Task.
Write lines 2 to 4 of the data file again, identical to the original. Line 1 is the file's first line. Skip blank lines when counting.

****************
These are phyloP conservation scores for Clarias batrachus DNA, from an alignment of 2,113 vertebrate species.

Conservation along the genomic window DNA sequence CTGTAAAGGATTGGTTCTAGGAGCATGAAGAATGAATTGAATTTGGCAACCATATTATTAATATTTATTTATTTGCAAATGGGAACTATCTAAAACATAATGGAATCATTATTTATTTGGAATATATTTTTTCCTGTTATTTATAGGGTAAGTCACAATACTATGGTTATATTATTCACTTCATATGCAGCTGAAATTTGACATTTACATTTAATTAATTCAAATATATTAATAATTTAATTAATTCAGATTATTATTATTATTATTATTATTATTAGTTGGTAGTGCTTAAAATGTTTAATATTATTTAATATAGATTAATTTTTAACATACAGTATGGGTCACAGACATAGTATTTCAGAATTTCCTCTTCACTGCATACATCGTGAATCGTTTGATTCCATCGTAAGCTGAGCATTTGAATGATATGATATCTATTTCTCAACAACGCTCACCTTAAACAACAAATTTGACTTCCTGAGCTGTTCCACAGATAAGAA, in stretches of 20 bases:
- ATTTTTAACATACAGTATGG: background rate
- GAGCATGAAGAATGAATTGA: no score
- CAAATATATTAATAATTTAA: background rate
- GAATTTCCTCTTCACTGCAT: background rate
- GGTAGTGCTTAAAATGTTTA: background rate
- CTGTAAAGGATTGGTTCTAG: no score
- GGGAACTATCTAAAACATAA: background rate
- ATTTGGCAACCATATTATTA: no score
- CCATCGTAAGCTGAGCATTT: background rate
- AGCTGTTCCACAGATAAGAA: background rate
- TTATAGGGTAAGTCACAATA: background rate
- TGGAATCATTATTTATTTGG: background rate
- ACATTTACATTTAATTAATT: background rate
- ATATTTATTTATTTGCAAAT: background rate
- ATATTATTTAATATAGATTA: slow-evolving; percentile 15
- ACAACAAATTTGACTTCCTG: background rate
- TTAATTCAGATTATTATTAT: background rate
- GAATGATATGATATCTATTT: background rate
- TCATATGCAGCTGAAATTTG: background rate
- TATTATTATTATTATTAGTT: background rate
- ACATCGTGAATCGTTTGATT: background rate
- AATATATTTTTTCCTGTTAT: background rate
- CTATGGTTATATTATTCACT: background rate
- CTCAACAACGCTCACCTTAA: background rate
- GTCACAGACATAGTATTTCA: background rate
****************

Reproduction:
Conservation along the genomic window DNA sequence CTGTAAAGGATTGGTTCTAGGAGCATGAAGAATGAATTGAATTTGGCAACCATATTATTAATATTTATTTATTTGCAAATGGGAACTATCTAAAACATAATGGAATCATTATTTATTTGGAATATATTTTTTCCTGTTATTTATAGGGTAAGTCACAATACTATGGTTATATTATTCACTTCATATGCAGCTGAAATTTGACATTTACATTTAATTAATTCAAATATATTAATAATTTAATTAATTCAGATTATTATTATTATTATTATTATTATTAGTTGGTAGTGCTTAAAATGTTTAATATTATTTAATATAGATTAATTTTTAACATACAGTATGGGTCACAGACATAGTATTTCAGAATTTCCTCTTCACTGCATACATCGTGAATCGTTTGATTCCATCGTAAGCTGAGCATTTGAATGATATGATATCTATTTCTCAACAACGCTCACCTTAAACAACAAATTTGACTTCCTGAGCTGTTCCACAGATAAGAA, in stretches of 20 bases:
- ATTTTTAACATACAGTATGG: background rate
- GAGCATGAAGAATGAATTGA: no score